“GOD MADE RAINY DAYS SO GARDENERS COULD GET THE HOUSEWORK DONE”-unknown
Hosta collecting is addicting! I received an email on Tuesday that Carter’s Nursery in Athens was shutting down and had hostas for $3 a gallon. Never mind that it is raining (I’ve already cleaned my house) I am on my way. So greedy as I was~~~I have been digging and planting all day.
One nice feature about hostas is they get tougher as they mature. I had a guy out last year to weed eat and he was standing in my hosta bed when I looked out. Thankfully they survived. Note to self-make sure you point out your plants from your weeds.
The garden value of hosta plants could be summed up in three words: reliable, useful and foliage. So, what about this shade thing? Shade conditions tend to induce fewer, but larger leaves. Mine are under trees but get filtered afternoon sun. Perfect. It may take some experimental moving before the ideal site is found in which the foliage size, color and variegation are at their best. Also, resist dividing your plants until they are 3 years old. Dividing after they have gotten quite large is they will lose support. Start dividing when the nubs are showing, usually mid March in Alabama.
I usually don’t do anything to my beds but this year I cleaned all the debris out and fertilized, then used a fine mulch. Goodness, I thought they will never come up but they have and are beautiful. I plan to start spraying weekly with Garden-Gro tomato plant food. Try it!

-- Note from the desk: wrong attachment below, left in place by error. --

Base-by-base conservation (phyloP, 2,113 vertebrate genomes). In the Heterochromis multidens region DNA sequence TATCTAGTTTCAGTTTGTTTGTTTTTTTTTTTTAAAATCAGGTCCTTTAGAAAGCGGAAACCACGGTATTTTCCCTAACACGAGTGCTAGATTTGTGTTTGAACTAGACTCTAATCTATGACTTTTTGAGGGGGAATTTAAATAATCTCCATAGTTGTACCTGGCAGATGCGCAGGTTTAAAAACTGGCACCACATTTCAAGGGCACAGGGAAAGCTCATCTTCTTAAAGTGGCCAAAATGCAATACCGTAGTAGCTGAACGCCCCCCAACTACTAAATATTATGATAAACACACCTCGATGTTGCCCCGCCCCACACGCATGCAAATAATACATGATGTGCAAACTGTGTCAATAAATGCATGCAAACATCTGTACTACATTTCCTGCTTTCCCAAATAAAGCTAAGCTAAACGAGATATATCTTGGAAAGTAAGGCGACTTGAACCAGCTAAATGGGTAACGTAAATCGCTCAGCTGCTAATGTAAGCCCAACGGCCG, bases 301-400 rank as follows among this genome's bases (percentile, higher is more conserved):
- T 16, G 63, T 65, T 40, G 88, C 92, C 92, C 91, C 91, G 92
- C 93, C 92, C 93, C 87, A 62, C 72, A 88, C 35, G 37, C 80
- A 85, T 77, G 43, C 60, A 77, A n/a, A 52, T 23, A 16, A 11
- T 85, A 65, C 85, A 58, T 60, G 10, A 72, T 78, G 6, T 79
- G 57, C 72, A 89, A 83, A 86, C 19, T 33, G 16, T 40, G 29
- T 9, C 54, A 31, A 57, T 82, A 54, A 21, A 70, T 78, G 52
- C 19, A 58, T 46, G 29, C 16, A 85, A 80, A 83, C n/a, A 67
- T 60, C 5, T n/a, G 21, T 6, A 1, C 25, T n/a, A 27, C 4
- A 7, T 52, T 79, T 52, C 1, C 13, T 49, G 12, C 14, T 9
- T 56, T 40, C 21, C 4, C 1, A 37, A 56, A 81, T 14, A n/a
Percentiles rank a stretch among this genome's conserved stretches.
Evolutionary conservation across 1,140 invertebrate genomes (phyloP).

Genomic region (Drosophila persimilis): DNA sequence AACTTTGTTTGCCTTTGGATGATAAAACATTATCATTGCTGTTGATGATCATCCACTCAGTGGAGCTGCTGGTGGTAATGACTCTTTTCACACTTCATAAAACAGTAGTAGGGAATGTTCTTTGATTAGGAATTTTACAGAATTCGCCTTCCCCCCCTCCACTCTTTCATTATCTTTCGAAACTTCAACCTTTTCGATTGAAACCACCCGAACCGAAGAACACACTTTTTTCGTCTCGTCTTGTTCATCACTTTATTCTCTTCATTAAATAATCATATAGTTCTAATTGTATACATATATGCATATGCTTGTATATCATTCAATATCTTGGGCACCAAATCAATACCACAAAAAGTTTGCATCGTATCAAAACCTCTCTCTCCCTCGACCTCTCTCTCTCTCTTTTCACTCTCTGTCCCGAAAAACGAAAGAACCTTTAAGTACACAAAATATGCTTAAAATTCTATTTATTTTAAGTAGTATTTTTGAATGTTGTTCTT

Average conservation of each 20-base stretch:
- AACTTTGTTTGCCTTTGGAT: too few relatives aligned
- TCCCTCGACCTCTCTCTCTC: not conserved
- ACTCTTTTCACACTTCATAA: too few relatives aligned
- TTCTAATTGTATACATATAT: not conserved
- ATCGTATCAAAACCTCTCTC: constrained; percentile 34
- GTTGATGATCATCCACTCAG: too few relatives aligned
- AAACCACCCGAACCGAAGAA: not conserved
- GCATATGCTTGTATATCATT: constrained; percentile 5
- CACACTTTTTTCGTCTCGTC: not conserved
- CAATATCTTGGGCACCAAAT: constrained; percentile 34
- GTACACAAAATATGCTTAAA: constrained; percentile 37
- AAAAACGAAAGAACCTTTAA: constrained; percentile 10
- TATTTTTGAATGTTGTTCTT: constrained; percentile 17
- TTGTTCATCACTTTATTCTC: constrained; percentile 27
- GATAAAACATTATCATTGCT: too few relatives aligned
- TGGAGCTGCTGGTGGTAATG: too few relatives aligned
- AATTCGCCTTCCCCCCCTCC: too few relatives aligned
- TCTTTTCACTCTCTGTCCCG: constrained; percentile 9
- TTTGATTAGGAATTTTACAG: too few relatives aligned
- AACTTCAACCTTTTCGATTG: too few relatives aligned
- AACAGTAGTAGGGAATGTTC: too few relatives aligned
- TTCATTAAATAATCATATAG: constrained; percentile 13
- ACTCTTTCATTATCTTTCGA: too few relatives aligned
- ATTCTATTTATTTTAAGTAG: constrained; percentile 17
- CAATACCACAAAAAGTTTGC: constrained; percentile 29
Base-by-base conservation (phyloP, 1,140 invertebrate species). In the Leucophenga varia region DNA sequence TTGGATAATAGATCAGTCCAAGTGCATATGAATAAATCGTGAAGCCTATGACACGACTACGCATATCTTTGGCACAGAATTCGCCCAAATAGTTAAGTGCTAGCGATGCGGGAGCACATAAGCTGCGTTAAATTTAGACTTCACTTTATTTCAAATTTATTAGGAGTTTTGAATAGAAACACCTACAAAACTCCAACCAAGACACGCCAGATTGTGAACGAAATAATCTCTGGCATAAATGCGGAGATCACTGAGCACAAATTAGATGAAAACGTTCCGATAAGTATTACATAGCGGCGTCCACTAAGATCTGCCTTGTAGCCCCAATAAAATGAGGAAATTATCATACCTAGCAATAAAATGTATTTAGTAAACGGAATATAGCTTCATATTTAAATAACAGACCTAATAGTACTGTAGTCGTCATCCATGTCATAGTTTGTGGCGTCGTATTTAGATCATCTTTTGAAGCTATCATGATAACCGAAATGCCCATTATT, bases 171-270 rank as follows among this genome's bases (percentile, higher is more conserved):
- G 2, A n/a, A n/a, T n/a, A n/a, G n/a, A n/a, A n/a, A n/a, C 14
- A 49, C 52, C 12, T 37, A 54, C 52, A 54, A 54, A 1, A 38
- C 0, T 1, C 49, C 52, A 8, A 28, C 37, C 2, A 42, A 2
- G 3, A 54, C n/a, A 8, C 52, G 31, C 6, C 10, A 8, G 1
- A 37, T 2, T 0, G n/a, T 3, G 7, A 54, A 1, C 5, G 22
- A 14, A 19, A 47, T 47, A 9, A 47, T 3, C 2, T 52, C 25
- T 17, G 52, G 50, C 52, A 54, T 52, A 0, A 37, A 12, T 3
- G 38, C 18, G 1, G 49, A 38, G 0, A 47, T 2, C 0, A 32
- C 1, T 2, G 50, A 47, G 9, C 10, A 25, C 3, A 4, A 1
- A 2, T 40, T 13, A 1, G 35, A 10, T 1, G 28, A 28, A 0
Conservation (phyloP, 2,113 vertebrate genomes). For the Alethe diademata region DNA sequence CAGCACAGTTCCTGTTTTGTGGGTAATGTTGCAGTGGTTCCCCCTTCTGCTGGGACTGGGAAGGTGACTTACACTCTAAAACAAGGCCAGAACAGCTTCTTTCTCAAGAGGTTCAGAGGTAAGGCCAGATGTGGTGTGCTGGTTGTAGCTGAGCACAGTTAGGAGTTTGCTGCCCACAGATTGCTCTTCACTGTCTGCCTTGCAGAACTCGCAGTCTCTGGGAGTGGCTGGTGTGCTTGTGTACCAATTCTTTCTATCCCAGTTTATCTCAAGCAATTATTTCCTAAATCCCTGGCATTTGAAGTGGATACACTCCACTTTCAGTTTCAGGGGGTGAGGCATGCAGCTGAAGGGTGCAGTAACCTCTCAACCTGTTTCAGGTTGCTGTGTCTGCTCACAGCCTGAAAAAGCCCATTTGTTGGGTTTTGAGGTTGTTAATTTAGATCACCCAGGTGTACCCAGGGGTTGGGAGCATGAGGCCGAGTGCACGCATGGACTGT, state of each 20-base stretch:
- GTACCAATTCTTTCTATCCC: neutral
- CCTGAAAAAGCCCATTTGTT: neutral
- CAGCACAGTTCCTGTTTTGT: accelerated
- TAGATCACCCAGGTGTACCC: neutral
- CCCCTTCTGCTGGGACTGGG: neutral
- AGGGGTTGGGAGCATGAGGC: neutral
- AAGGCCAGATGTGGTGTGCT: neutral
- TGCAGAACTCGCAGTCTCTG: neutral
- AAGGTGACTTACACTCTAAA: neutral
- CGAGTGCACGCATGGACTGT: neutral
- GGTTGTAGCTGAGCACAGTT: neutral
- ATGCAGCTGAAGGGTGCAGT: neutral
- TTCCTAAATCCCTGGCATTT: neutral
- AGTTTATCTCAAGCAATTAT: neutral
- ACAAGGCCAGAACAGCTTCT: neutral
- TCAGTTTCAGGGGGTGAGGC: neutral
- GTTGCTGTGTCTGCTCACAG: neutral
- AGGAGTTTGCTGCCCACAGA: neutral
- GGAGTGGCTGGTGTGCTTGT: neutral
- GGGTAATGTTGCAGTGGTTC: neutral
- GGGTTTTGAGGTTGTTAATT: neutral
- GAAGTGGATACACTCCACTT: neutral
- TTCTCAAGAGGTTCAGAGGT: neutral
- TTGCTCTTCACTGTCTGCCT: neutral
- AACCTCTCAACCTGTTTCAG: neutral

Display your hostas with a Designer’s eye. Plants should look good as a grouping, the colors, textures and forms could be used to compliment each other. And what about a fun element-a statue or something whimsical to add interest.
And finally~~slugs-ugh! It is true that killing slugs is like trying to get rid of wild onions-and I have plenty of both. I would not use slug bait (BAIT-get it?) I don’t want to attract any more. So, before attacking the problem, make sure that whatever method you use is environmentally safe (dogs unfortunately love this stuff) and we sure don’t want to poison our birds. Patience is the key-I look every morning and under flower pots-when I find them I just drop into a container of salt. I am also salting the rocks around my beds and other cracks they can hide in. You will never win the war but a few battles will be worth your time to slow them down. Persistence-keep at it!
pictures to follow~~~if I’m lucky.